Why packaging is important

Packaging protects consumers and products

Packaging prevents products from being damaged, contaminated or losing quality. They protect consumers from hygienic defects or counterfeits. And they secure our supply of food or medicines.

Without packaging, consumer goods would often arrive at the retail outlet damaged or food would spoil too quickly. This must also be prevented from an ecological point of view. Because damaged or spoiled products must be replaced. This is a burden on the wallet and the climate.

Of course, waste must not end up in the green or in our oceans. Proper recycling is crucial.

The packaging accounts for only a fraction of the CO2 emissions of a packaged food product. . In figures: The “climate footprint” of the packaged food is on average 16 to 30 times higher than the footprint of the packaging, in the case of a steak almost 200 times.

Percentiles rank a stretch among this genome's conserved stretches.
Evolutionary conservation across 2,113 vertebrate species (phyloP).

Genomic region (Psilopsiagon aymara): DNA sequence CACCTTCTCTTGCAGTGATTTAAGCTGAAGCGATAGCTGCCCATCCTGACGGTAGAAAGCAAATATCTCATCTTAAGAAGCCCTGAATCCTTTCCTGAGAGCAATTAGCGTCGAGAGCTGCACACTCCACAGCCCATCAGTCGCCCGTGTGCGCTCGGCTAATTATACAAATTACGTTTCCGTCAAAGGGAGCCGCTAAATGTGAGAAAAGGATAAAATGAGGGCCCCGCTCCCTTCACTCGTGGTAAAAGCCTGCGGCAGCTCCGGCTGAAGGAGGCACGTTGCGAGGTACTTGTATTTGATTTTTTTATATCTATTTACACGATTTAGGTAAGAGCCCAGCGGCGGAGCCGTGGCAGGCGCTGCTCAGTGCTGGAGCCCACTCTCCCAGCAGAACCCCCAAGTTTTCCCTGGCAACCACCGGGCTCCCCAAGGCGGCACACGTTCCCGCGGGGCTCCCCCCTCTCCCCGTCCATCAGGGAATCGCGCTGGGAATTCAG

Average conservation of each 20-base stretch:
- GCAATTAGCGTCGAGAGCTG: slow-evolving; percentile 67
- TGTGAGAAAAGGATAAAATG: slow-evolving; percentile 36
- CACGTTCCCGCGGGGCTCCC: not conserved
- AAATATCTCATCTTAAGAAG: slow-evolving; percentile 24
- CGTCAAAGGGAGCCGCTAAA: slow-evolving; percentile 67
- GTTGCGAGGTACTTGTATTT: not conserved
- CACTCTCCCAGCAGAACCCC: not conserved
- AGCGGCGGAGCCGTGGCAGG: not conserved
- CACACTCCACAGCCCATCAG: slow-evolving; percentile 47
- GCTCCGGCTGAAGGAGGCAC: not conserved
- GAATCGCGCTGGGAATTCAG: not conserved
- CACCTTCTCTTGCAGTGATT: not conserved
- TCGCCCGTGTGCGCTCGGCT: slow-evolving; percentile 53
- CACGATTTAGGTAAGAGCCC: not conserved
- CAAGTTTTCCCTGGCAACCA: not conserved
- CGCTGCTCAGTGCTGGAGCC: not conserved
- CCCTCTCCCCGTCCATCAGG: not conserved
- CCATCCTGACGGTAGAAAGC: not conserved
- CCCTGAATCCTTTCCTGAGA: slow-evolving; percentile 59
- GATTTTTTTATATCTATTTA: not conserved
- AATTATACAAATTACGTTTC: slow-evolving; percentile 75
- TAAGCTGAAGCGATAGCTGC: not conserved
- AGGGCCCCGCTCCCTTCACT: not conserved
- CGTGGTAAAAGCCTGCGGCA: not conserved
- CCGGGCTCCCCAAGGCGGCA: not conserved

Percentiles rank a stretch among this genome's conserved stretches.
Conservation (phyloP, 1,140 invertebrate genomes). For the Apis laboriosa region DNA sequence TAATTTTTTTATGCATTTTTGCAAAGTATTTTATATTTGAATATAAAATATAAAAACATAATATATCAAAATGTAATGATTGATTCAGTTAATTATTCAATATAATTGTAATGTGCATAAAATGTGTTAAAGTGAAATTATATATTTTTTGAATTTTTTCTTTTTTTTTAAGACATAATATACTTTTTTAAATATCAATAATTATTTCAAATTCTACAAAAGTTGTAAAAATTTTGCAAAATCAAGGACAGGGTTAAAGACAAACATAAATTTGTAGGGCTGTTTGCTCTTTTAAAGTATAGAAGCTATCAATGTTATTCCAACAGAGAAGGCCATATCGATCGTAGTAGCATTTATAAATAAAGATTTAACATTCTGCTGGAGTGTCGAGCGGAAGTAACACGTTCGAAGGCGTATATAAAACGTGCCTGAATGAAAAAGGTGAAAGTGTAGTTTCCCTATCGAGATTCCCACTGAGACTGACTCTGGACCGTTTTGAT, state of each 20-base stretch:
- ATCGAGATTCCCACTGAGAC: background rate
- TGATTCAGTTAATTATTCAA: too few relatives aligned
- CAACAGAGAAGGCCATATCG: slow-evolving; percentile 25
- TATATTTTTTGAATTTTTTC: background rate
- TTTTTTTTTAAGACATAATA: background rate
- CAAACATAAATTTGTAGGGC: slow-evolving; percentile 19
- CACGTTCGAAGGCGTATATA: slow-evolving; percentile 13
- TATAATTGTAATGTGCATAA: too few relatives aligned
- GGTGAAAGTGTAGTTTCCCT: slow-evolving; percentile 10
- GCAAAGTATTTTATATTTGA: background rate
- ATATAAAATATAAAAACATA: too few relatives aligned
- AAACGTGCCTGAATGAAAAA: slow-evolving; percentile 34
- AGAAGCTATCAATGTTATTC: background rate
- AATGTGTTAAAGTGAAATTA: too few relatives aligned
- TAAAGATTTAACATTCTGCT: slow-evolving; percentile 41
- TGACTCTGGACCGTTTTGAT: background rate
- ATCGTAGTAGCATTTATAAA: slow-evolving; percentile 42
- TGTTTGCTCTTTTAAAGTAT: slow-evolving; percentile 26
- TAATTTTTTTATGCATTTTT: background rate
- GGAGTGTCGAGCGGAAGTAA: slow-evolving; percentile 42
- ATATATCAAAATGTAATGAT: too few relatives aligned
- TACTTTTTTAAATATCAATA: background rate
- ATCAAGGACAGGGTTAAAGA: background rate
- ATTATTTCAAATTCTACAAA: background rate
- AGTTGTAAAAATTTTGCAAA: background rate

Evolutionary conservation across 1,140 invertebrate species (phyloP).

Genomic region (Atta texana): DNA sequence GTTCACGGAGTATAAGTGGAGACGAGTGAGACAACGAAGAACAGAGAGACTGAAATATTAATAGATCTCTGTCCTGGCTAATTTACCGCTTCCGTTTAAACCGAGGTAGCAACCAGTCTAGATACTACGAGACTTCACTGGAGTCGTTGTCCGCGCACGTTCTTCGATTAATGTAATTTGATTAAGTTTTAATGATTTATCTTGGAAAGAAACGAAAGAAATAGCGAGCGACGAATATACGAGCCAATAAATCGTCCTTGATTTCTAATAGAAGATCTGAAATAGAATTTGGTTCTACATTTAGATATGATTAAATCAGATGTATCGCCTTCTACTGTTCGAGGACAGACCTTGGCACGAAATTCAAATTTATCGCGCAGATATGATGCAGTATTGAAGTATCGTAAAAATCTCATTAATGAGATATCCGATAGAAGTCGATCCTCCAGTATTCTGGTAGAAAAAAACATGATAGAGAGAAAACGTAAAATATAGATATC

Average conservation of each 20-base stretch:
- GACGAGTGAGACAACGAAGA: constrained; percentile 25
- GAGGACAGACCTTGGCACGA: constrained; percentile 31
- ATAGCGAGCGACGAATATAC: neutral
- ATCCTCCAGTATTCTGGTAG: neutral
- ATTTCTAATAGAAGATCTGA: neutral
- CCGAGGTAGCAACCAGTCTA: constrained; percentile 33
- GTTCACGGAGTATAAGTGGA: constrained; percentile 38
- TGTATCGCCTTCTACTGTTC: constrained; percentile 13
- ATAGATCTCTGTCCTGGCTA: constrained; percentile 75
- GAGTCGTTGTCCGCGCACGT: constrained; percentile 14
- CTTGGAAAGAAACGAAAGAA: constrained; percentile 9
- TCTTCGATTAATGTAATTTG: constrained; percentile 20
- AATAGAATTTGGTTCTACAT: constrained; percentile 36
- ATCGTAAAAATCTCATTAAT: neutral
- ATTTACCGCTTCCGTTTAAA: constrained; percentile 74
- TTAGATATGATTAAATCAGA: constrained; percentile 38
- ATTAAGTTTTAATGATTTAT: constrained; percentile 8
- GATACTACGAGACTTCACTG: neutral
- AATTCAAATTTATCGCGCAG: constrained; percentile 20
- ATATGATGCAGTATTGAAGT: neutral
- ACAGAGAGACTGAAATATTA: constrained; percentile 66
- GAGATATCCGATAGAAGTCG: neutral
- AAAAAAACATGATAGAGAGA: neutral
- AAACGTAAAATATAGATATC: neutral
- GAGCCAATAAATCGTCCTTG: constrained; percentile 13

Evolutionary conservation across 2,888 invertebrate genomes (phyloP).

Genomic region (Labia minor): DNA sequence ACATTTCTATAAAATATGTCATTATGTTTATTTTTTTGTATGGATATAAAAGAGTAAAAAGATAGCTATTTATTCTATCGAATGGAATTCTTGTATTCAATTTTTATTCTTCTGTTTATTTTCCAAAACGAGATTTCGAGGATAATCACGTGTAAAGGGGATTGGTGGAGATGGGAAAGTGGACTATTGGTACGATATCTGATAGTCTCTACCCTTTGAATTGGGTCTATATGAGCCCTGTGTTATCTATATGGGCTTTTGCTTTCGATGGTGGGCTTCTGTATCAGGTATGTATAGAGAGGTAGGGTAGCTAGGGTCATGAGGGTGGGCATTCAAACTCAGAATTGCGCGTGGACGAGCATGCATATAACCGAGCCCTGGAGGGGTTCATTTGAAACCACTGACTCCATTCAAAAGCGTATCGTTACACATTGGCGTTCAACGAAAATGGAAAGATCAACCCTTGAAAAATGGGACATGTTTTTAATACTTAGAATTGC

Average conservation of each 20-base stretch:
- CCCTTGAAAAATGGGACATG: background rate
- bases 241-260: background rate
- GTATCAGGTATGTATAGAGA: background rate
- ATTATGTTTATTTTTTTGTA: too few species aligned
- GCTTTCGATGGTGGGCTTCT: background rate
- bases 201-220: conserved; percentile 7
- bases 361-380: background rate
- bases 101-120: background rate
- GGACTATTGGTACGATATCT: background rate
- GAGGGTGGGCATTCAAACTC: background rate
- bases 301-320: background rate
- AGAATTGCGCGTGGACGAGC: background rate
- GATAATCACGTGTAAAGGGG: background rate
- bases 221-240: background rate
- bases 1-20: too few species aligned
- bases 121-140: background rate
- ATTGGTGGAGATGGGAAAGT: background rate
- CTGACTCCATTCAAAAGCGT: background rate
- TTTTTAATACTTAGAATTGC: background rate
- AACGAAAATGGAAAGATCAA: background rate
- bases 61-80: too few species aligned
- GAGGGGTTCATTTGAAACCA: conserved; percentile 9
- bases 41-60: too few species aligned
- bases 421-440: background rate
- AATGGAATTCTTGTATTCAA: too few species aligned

The production of a beef steak produces about 14,000 grams of CO2, while its packaging produces only 73 grams. Packaging extends the shelf life of fresh food and thus helps to avoid food losses. This reduces energy consumption and produces fewer greenhouse gases, which would otherwise be associated with the need to produce new food. Incidentally, this applies not only to food, but also to all other packaged goods.

Source: IK Industrievereinigung Kunststoffverpackungen e.V.

Less plastic, more CO2

If we replace selected plastic packaging, we use significantly more energy for heavier materials (e.g. tinplate, aluminium, glass, corrugated board & cardboard, paper & fibre cast, paper-based composites) and CO2 emissions increase significantly.

Packaging consumption

A flight from Berlin to Singapore and back corresponds in its »climate footprint« to the packaging consumption of one person over a period of 30 years (based on all packaging materials, including transport and commercial packaging).